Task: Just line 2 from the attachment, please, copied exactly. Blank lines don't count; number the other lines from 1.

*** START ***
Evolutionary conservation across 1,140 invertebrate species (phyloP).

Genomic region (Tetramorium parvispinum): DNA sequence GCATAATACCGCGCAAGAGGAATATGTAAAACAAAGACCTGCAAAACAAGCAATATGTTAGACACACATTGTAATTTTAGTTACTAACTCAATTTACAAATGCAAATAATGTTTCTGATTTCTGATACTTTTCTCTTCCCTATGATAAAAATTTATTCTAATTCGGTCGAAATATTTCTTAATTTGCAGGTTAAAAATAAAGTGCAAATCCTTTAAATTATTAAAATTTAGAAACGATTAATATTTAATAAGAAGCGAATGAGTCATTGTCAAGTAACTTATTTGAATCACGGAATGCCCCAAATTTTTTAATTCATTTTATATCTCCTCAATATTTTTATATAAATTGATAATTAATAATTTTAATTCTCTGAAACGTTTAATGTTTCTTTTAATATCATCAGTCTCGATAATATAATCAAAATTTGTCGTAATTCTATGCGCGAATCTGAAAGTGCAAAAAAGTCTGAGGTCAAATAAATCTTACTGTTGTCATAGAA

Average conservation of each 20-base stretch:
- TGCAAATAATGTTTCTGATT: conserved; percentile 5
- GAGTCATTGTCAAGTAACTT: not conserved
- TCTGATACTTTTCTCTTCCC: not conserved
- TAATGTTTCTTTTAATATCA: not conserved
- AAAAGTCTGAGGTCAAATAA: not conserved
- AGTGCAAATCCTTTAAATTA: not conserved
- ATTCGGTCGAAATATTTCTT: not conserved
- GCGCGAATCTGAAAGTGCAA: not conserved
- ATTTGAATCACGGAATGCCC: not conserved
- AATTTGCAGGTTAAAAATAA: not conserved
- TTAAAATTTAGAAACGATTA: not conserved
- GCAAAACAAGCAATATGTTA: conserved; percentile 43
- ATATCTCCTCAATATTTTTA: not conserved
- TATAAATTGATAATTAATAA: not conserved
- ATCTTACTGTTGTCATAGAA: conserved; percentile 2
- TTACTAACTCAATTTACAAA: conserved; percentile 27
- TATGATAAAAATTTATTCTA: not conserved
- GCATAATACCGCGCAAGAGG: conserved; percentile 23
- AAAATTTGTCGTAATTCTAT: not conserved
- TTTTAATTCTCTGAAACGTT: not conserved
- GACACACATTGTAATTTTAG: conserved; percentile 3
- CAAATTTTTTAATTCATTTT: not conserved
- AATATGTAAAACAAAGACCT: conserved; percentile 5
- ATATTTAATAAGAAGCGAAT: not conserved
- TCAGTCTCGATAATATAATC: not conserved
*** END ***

Genomic region (Tetramorium parvispinum): DNA sequence GCATAATACCGCGCAAGAGGAATATGTAAAACAAAGACCTGCAAAACAAGCAATATGTTAGACACACATTGTAATTTTAGTTACTAACTCAATTTACAAATGCAAATAATGTTTCTGATTTCTGATACTTTTCTCTTCCCTATGATAAAAATTTATTCTAATTCGGTCGAAATATTTCTTAATTTGCAGGTTAAAAATAAAGTGCAAATCCTTTAAATTATTAAAATTTAGAAACGATTAATATTTAATAAGAAGCGAATGAGTCATTGTCAAGTAACTTATTTGAATCACGGAATGCCCCAAATTTTTTAATTCATTTTATATCTCCTCAATATTTTTATATAAATTGATAATTAATAATTTTAATTCTCTGAAACGTTTAATGTTTCTTTTAATATCATCAGTCTCGATAATATAATCAAAATTTGTCGTAATTCTATGCGCGAATCTGAAAGTGCAAAAAAGTCTGAGGTCAAATAAATCTTACTGTTGTCATAGAA